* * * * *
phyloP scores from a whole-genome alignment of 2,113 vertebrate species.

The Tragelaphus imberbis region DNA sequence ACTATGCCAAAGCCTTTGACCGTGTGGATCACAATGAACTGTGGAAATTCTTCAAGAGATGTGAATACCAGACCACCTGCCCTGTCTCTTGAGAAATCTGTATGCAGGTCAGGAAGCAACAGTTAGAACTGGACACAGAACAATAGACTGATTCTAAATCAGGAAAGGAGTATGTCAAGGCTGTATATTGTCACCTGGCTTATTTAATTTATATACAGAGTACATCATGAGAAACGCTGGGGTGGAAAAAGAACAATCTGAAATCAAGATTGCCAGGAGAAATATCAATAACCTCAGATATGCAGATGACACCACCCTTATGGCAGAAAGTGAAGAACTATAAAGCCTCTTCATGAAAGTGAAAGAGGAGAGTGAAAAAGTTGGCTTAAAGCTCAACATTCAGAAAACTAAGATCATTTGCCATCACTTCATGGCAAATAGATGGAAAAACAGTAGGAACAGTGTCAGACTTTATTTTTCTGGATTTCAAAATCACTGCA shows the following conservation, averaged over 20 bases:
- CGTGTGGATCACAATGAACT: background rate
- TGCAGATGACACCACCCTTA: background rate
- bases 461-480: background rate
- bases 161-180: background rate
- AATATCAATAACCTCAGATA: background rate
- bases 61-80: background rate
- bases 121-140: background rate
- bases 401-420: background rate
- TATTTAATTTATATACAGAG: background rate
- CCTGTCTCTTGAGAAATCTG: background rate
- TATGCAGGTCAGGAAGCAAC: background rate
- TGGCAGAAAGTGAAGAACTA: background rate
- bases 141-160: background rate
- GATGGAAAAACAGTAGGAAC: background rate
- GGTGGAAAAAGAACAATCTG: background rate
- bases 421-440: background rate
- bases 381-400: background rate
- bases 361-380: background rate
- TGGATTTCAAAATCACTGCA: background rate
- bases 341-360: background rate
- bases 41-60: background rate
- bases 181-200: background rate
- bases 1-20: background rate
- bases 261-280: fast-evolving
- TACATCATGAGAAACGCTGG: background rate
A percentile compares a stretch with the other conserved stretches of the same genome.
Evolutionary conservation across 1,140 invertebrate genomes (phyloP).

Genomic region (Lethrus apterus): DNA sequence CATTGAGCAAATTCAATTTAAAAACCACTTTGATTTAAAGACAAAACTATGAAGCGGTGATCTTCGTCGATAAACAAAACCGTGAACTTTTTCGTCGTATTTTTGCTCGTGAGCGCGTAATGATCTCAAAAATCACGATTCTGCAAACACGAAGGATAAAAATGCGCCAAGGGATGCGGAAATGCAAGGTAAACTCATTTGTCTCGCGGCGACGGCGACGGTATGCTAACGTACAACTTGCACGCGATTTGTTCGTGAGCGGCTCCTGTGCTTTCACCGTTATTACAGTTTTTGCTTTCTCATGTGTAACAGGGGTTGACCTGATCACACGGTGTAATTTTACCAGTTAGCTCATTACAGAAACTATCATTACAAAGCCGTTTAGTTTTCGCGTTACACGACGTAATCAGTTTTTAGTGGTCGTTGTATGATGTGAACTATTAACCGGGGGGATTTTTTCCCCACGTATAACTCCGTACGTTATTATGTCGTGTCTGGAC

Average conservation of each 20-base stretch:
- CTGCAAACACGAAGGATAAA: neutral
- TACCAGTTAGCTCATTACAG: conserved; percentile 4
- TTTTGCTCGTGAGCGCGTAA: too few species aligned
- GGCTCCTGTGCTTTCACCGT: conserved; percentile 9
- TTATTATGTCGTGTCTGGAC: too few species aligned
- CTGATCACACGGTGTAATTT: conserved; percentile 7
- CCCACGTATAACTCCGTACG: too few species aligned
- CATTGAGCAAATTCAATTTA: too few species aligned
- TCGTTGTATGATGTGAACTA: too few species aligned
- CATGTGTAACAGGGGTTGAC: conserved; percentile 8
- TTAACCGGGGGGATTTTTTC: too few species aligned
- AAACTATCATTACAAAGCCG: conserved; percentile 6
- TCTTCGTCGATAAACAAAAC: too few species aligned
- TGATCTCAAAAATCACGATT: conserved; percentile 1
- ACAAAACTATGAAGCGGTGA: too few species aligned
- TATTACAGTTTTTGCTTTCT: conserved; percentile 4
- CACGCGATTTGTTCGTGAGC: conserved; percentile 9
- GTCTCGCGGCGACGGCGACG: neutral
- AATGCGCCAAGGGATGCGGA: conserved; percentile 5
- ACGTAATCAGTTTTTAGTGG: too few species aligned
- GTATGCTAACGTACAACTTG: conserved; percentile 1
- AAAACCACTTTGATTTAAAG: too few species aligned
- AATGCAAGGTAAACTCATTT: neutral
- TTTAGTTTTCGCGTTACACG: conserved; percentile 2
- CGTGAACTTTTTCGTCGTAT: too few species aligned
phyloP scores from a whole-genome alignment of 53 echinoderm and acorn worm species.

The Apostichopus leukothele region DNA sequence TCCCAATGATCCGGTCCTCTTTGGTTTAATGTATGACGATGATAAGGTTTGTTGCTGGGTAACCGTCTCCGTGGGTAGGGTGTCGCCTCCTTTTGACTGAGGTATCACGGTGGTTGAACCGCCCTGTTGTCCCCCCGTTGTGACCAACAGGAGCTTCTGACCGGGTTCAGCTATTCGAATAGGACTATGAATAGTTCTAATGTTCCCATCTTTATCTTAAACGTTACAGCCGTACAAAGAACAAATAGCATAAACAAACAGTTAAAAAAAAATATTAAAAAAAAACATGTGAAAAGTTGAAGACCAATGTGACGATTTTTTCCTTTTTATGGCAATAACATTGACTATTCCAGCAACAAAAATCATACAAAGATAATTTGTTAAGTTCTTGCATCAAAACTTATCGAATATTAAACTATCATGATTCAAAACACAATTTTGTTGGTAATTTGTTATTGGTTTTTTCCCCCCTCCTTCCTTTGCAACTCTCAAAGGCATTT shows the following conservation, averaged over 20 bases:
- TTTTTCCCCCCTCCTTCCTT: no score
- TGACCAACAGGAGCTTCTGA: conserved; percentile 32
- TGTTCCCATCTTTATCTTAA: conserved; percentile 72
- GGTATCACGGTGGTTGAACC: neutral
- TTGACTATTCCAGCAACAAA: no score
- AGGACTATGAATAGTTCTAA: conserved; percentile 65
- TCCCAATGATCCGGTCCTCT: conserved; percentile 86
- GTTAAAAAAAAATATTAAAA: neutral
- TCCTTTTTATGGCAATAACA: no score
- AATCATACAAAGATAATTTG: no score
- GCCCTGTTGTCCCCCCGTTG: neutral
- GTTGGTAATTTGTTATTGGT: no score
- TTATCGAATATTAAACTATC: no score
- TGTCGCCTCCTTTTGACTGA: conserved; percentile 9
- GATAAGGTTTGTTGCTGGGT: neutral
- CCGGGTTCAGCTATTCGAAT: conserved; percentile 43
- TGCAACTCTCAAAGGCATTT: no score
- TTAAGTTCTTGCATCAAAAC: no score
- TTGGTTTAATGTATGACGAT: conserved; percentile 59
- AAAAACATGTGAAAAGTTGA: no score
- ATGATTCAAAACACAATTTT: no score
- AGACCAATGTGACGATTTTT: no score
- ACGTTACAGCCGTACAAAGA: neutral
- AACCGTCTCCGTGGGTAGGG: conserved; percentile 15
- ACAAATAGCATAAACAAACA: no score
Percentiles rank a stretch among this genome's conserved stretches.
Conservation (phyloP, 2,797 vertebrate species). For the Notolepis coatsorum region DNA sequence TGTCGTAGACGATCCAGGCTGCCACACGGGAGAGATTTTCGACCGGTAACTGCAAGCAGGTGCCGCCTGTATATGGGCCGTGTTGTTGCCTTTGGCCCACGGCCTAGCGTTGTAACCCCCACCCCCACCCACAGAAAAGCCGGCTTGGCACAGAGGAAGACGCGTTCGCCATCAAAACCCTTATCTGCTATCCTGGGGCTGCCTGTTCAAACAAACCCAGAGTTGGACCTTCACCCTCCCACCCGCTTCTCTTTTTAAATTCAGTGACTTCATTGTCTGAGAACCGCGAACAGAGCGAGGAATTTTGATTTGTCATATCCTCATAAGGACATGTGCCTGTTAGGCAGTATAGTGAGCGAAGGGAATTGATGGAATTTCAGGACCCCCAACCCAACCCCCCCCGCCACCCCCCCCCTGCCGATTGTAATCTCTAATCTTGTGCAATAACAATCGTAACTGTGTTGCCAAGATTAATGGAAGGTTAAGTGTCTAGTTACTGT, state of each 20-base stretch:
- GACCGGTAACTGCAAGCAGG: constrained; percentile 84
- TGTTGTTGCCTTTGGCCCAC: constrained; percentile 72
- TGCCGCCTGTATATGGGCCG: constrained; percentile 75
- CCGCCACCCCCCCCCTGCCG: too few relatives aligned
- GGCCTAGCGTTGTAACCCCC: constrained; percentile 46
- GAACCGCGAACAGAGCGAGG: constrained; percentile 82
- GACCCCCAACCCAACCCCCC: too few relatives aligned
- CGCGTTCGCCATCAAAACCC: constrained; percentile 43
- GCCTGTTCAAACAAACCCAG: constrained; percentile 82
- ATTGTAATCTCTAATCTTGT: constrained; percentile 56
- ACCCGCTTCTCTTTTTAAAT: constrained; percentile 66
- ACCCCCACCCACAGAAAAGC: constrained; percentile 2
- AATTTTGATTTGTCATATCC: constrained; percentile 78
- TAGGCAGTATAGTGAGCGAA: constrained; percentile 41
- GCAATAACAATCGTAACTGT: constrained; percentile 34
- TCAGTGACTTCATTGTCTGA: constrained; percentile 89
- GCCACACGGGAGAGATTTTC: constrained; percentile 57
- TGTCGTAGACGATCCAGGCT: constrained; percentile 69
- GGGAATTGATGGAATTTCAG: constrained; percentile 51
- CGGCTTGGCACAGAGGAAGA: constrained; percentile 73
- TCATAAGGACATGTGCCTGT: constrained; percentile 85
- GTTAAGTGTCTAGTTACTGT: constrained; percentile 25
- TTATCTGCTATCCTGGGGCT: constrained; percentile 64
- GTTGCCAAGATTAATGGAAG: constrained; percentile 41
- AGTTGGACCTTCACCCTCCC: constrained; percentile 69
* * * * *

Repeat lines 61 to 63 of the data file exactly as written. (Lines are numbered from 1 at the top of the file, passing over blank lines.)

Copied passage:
- TGTTCCCATCTTTATCTTAA: conserved; percentile 72
- GGTATCACGGTGGTTGAACC: neutral
- TTGACTATTCCAGCAACAAA: no score